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Biotech Licenses Cell Research for Ebola Treatments

Scanning electron micrograph of Ebola virus

Scanning electron micrograph of Ebola virus (National Institute of Allergy and Infectious Diseases)

8 January 2015. H&P Labs, a biotechnology company in Montreal, is licensing research on cell proteins at a lab affliated with Harvard University to develop into treatments for Ebola. Financial details of the agreement were not disclosed.

The current Ebola outbreak in Africa that began in March 2014 totals 20,747 cases resulting in 8,235 deaths, mainly in the countries of Guinea, Liberia, and Sierra Leone, as of 7 January 2015. Humans do not become infectious with Ebola until they develop symptoms, usually starting with fever fatigue, muscle pain, headache and sore throat. Symptoms can progress to vomiting, diarrhea, rash, symptoms of impaired kidney and liver function, and in some cases both internal and external bleeding. The fatality rate in the current outbreak is about 50 percent, although in previous outbreaks, fatalities ranged from 25 to 90 percent.

H&P Labs develops antiviral drugs through early clinical stages for public health and biodefense, which are then spun-off for further clinical testing and commercialization. In August 2014, the company licensed from Defyrus Inc., a biotech company in Toronto, a drug candidate for a broad range of viral diseases, including Ebola, that delivers a therapeutic gene as a nasal spray into the lungs. This drug, code-named DEF201, is being tested as a single therapy and combined with other treatments.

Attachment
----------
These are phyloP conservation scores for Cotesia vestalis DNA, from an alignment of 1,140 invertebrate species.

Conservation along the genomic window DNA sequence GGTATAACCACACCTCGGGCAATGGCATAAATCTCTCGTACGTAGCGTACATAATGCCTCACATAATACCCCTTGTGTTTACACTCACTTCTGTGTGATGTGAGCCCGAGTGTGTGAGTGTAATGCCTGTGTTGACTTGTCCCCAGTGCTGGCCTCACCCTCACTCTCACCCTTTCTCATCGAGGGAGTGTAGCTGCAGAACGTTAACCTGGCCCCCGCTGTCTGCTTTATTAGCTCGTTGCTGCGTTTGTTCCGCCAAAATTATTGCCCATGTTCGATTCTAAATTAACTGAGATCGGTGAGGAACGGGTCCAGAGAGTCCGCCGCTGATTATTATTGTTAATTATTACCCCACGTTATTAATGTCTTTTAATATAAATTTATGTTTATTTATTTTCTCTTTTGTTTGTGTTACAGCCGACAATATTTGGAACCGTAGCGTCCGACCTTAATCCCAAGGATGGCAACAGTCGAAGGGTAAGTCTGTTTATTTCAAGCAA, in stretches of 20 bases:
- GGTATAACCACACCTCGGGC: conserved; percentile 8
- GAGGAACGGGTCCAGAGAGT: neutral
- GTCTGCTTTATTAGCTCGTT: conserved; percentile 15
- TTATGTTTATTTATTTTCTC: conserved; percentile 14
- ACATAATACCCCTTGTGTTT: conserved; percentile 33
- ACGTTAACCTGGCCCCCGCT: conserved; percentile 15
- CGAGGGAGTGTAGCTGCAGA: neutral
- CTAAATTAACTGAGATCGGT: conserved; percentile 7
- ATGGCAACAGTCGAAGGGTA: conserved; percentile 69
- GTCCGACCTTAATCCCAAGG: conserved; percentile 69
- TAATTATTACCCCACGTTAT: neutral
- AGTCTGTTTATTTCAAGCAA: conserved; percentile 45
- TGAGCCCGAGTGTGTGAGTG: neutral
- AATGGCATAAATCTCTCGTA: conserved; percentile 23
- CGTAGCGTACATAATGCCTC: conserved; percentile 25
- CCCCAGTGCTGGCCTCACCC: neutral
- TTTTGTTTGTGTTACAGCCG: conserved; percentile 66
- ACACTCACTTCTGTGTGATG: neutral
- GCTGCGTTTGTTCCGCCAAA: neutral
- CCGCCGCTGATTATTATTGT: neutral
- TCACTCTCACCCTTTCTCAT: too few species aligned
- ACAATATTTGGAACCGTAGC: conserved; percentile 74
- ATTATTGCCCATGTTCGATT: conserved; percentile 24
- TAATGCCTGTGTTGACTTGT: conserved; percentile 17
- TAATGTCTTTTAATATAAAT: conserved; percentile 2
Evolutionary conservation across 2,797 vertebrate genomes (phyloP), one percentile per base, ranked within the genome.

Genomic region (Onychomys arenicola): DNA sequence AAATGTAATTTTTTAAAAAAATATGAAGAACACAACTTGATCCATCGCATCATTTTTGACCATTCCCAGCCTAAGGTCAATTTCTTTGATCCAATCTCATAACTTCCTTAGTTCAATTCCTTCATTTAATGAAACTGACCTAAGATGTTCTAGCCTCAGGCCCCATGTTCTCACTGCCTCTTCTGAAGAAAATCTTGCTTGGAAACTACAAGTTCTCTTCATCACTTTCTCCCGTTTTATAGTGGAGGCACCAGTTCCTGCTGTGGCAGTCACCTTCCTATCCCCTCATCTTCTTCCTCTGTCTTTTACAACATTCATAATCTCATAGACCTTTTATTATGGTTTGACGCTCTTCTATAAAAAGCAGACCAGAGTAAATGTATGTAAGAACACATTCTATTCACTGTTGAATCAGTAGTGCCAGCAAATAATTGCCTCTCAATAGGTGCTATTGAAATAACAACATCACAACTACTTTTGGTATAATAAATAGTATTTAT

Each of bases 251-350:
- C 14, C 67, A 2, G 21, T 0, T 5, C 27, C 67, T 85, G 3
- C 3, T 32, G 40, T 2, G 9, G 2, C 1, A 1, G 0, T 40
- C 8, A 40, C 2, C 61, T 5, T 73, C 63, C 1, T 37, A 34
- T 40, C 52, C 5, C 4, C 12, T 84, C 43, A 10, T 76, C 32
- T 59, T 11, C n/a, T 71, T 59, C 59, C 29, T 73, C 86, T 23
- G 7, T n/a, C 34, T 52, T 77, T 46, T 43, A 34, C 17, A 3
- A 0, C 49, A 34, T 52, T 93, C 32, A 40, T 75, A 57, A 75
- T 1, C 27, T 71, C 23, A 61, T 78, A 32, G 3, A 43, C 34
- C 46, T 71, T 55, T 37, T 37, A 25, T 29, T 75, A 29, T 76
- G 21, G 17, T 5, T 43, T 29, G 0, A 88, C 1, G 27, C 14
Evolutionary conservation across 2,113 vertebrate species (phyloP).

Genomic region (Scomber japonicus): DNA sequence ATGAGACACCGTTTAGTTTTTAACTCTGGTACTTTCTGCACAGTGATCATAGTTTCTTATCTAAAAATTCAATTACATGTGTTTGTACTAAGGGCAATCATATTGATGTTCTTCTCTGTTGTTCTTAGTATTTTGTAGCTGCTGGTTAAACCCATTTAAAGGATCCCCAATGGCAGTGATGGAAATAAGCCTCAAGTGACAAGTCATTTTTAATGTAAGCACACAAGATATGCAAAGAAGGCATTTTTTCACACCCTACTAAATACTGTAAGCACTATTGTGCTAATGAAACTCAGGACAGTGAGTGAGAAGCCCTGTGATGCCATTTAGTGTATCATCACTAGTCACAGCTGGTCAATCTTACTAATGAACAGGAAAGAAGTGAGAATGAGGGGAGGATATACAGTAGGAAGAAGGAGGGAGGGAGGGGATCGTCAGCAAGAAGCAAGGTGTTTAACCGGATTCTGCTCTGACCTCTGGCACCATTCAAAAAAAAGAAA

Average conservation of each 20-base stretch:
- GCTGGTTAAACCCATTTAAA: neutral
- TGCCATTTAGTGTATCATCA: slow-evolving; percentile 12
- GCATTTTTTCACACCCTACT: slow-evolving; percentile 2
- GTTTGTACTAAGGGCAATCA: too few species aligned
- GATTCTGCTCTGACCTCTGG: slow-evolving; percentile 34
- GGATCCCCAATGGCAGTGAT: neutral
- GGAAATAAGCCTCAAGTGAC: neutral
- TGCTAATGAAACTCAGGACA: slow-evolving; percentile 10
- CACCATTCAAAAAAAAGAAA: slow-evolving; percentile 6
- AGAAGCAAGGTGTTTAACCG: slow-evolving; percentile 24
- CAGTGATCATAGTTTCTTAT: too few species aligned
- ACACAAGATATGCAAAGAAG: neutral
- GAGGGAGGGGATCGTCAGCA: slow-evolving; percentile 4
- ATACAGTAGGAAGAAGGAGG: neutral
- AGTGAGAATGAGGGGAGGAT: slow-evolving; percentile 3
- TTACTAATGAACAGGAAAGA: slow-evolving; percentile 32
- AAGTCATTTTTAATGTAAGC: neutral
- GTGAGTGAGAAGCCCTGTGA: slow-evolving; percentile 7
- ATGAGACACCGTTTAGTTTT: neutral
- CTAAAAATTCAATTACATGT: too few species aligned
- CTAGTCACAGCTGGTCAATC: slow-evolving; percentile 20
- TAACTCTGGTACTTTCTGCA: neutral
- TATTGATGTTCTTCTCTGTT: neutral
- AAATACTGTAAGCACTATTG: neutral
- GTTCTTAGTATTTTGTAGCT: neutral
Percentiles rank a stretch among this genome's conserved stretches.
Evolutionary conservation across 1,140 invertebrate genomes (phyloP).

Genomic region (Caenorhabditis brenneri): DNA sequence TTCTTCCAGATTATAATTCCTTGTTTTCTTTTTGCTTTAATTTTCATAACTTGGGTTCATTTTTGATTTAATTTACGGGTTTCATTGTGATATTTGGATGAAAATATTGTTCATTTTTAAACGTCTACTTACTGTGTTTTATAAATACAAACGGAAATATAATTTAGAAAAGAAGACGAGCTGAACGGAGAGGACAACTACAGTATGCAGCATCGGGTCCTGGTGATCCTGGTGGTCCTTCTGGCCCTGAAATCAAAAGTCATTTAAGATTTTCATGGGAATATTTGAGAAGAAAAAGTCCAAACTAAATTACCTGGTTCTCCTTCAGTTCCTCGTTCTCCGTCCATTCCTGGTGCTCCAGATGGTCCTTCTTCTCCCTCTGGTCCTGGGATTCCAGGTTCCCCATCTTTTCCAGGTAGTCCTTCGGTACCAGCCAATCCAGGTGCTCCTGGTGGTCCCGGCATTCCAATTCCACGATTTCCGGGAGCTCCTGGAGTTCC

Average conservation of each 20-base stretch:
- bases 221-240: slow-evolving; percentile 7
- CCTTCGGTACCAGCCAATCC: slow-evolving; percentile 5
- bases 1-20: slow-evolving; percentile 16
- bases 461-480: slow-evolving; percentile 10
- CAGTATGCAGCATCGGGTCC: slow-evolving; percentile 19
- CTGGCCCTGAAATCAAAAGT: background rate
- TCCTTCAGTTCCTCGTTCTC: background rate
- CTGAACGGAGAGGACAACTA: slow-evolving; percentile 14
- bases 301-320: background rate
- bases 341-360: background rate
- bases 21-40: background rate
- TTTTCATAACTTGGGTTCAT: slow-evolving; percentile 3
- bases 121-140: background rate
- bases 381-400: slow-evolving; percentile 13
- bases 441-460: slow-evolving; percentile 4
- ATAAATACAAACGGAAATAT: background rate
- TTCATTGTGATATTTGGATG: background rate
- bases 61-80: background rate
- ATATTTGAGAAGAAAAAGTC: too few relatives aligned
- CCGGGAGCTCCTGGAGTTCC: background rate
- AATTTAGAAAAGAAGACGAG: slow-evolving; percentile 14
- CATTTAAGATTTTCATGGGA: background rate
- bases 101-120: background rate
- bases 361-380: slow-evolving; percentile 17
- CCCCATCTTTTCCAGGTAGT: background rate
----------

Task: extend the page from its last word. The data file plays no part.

The deal provides H&P Labs with access to research on cell proteins in the lab of James Cunningham at Brigham and Women’s Hospital, affiliated with Harvard Medical School. Cunningham, also a professor of microbiology and molecular genetics at Harvard Medical School, studies the role of the Niemann–Pick C1 protein in facilitating viral infections, including Ebola. In 2011, he and colleagues published a study identifying compounds that blocked the actions of Niemann–Pick C1 proteins in binding to Ebola virus proteins, thus inhibiting Ebola infections.

Cunningham continued this research under the auspices of New England Regional Center of Excellence for Biodefense and Emerging Infectious Diseases, located at Harvard Medical School. That work ended in 2014, but is continued at a Center of Excellence in Translational Research, also at Harvard. One of that center’s projects is to develop small molecule inhibitors of enveloped viruses, of which Ebola is one.

The technology licensed in the agreement covers two types of compounds that prevent the entry of Ebola virus particles into cells. One type inhibits activity of Niemann–Pick C1 proteins that bind to invading Ebola virus particles. The second type of compound blocks the delivery of Ebola particles into cell compartments containing the Niemann–Pick C1 proteins.

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